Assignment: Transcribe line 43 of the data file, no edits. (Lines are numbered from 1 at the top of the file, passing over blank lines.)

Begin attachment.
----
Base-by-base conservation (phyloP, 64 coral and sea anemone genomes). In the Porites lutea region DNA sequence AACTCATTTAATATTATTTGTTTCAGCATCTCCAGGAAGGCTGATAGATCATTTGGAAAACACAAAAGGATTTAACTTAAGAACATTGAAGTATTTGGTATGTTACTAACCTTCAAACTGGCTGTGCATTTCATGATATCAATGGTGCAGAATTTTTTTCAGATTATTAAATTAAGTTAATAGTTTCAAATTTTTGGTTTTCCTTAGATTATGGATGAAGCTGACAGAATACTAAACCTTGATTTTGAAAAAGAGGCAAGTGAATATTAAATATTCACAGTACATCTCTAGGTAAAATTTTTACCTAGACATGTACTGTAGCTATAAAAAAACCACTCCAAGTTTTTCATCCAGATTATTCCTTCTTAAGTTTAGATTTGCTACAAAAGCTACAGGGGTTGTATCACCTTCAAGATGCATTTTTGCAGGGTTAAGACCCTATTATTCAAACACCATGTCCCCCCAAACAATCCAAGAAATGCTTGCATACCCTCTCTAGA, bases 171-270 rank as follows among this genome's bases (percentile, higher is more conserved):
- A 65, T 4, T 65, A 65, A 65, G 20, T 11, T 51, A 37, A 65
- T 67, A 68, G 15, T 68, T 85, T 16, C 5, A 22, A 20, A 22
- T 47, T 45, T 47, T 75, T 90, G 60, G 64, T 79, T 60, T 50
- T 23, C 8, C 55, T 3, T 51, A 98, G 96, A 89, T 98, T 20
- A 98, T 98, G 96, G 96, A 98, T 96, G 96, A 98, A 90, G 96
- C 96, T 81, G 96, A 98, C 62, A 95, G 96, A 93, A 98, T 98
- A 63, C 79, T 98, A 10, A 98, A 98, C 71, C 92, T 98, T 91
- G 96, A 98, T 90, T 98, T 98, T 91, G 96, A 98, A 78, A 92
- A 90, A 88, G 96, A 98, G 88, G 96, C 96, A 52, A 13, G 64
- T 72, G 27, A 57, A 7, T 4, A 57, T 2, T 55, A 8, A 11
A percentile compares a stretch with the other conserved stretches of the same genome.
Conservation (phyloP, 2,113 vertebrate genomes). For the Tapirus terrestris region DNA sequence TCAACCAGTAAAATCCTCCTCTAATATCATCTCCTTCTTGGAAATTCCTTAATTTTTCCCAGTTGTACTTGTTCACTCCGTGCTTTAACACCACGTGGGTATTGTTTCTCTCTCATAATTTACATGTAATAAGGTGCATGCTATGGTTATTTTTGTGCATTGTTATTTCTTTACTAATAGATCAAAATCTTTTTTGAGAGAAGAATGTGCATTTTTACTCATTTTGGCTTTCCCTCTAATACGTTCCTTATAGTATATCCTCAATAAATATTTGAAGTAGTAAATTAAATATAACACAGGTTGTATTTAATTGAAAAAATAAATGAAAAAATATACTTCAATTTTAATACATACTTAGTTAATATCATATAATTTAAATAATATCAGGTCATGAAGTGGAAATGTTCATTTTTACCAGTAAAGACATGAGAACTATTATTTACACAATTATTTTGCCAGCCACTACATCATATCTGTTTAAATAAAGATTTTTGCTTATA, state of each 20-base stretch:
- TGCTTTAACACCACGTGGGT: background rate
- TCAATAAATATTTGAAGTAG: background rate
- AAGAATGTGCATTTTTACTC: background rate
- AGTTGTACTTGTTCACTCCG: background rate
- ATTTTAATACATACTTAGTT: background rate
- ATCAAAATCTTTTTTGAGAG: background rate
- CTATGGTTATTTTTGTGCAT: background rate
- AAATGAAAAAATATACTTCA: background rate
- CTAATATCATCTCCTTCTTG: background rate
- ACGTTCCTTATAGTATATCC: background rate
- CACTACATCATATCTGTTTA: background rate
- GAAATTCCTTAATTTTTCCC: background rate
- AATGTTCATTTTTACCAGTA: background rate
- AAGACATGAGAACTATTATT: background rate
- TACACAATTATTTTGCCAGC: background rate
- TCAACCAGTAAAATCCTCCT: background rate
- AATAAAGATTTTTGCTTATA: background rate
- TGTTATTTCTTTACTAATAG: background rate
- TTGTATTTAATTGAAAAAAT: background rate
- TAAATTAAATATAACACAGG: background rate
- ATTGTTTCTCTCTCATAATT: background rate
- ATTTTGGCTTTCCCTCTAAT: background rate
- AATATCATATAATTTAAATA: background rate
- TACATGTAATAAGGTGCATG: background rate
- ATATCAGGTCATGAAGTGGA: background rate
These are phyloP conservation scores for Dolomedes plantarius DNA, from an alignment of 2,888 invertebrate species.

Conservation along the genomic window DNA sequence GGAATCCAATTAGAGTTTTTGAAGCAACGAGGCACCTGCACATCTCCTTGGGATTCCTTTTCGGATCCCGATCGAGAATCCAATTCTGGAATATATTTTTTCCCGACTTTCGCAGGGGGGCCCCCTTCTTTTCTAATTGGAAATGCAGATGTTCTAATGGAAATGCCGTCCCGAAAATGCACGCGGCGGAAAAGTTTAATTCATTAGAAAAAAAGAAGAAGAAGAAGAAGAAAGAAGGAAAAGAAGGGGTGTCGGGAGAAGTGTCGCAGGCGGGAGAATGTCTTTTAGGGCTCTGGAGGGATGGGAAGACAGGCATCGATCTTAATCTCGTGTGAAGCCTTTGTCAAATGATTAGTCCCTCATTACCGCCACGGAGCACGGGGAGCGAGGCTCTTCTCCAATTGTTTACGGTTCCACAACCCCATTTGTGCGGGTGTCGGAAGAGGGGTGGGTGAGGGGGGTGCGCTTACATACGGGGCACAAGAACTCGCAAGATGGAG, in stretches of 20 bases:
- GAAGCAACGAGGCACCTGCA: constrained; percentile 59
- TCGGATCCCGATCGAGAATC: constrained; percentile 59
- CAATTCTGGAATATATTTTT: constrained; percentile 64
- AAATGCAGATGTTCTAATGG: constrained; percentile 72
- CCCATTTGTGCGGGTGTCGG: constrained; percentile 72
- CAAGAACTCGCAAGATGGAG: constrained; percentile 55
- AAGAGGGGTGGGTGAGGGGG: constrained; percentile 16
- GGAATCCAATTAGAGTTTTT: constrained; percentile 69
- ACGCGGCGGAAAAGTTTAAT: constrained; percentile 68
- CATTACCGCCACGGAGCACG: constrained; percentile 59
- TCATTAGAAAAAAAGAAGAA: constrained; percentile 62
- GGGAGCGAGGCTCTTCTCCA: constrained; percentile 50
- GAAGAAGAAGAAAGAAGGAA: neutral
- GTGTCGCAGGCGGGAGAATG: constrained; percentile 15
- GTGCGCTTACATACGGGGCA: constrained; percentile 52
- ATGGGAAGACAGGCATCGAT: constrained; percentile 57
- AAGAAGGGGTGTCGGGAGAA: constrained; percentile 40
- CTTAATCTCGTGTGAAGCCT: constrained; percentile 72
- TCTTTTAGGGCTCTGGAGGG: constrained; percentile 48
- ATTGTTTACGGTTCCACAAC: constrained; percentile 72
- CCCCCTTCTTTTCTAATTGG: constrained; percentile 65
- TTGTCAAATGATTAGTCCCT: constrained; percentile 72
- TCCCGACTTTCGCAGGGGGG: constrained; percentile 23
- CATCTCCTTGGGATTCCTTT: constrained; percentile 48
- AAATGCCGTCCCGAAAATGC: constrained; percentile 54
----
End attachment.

- CAATTCTGGAATATATTTTT: constrained; percentile 64